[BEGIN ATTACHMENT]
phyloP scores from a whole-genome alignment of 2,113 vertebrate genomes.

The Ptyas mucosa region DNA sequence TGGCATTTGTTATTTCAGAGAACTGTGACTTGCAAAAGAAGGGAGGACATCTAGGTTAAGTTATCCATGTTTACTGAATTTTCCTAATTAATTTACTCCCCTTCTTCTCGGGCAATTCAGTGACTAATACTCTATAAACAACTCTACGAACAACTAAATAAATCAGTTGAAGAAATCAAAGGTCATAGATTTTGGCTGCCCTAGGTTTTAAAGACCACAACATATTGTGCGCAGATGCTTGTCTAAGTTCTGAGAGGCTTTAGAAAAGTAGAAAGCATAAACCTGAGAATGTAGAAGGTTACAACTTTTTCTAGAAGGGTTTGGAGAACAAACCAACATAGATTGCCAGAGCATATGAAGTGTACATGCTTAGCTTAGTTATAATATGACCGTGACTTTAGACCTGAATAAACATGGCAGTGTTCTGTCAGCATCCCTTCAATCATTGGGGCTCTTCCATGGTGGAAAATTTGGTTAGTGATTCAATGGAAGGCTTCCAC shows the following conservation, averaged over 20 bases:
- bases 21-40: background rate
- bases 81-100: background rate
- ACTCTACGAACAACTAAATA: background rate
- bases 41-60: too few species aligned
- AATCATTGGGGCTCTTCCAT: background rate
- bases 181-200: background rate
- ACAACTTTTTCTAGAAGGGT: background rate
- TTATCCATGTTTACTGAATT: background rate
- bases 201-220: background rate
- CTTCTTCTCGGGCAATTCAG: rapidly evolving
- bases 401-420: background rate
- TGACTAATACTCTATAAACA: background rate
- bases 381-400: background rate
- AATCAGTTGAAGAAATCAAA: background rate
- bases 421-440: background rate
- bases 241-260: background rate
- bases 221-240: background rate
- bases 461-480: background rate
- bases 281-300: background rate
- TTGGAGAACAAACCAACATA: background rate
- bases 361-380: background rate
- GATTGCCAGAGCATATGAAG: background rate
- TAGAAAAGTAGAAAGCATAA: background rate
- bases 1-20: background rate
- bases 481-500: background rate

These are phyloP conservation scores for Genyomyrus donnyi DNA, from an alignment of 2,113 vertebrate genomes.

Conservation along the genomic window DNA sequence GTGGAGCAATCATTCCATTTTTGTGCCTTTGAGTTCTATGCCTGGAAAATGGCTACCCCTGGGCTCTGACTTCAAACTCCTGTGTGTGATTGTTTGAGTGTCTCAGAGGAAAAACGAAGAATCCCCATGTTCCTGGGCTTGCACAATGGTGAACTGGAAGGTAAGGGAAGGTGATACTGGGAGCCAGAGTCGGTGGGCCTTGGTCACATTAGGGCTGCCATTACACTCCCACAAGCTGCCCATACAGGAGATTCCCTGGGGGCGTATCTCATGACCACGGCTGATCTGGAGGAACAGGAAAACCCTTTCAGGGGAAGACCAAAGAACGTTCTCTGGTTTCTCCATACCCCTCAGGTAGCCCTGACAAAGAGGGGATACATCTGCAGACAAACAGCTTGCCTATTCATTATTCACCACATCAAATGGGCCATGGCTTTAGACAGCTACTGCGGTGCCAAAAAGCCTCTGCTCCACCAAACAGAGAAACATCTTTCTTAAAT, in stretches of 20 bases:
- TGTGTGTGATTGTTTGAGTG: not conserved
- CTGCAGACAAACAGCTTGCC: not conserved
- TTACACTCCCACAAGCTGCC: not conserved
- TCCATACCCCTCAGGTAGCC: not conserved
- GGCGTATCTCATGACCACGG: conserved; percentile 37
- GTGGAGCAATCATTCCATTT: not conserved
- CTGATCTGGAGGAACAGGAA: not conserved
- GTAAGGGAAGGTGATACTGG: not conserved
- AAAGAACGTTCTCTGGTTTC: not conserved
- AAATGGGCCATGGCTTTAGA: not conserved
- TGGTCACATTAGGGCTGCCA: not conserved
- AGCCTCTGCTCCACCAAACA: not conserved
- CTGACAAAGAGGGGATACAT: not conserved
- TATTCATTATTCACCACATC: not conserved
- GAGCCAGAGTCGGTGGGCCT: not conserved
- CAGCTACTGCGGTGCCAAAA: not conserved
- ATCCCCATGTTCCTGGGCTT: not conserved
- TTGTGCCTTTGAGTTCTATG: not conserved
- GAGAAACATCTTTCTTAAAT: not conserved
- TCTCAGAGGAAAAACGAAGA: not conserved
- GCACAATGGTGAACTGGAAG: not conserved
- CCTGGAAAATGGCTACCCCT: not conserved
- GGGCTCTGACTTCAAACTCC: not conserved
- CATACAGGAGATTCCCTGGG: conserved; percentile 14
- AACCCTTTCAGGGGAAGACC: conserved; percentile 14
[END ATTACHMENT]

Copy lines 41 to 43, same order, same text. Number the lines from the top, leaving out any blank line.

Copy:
- AGCCTCTGCTCCACCAAACA: not conserved
- CTGACAAAGAGGGGATACAT: not conserved
- TATTCATTATTCACCACATC: not conserved